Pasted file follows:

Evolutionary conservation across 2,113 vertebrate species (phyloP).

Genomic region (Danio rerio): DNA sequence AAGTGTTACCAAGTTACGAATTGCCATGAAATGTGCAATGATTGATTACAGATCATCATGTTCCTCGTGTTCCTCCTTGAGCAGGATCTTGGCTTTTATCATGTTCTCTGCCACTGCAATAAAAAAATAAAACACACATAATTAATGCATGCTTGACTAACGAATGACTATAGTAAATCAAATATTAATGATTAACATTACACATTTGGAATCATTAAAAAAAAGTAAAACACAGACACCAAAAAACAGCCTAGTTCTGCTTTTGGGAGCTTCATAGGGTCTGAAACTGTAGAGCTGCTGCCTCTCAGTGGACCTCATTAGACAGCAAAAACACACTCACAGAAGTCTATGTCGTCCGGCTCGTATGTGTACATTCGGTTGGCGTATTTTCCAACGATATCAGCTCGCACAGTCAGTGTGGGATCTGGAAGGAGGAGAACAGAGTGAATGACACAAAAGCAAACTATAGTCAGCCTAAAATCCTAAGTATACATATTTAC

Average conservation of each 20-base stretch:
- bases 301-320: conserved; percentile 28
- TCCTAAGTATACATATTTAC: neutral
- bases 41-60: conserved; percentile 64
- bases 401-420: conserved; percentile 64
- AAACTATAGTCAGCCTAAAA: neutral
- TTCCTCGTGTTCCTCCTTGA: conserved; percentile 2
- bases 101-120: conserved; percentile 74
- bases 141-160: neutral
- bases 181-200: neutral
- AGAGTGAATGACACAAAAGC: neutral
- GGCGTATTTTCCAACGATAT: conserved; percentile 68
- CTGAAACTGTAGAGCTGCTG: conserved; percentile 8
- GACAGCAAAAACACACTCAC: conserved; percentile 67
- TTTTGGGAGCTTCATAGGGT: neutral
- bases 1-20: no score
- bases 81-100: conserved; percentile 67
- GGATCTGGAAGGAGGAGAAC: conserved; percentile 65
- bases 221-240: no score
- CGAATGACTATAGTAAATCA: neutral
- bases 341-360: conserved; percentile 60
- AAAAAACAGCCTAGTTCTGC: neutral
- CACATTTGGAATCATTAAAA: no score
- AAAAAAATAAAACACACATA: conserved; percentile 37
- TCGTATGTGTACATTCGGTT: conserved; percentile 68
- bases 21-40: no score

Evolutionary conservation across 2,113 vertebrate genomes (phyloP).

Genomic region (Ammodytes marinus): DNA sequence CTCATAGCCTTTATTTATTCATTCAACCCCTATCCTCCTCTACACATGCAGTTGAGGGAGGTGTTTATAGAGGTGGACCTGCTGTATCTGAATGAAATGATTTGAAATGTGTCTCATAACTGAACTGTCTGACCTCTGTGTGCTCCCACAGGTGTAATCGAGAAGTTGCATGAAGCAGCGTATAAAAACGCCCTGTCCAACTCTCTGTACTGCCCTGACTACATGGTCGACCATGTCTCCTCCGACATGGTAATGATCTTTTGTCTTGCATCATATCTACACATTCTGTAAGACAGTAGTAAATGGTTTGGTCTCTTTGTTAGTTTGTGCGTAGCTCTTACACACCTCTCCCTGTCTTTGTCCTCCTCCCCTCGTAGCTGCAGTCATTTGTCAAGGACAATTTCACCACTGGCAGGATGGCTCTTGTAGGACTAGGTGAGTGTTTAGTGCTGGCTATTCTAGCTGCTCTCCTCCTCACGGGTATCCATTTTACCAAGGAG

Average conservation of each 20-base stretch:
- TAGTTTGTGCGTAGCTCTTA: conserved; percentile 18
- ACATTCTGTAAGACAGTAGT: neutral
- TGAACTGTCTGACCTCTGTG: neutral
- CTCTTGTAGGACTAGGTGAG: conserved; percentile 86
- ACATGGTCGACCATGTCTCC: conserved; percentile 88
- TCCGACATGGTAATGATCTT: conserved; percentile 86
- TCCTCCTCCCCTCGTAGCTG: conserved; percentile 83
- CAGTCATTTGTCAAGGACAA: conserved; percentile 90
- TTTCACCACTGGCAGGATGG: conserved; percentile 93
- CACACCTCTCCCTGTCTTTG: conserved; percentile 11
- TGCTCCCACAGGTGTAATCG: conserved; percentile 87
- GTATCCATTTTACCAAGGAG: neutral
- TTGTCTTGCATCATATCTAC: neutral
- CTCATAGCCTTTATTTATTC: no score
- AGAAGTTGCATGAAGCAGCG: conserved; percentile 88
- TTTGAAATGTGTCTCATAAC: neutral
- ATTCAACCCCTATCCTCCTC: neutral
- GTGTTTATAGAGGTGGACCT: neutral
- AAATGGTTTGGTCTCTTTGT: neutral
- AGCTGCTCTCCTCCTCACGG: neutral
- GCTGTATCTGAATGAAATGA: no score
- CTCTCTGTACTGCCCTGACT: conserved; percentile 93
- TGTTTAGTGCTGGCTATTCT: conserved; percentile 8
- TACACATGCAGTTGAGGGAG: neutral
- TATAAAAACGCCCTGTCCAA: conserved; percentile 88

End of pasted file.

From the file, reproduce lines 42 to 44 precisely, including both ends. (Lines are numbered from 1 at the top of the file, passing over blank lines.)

- TGCTCCCACAGGTGTAATCG: conserved; percentile 87
- GTATCCATTTTACCAAGGAG: neutral
- TTGTCTTGCATCATATCTAC: neutral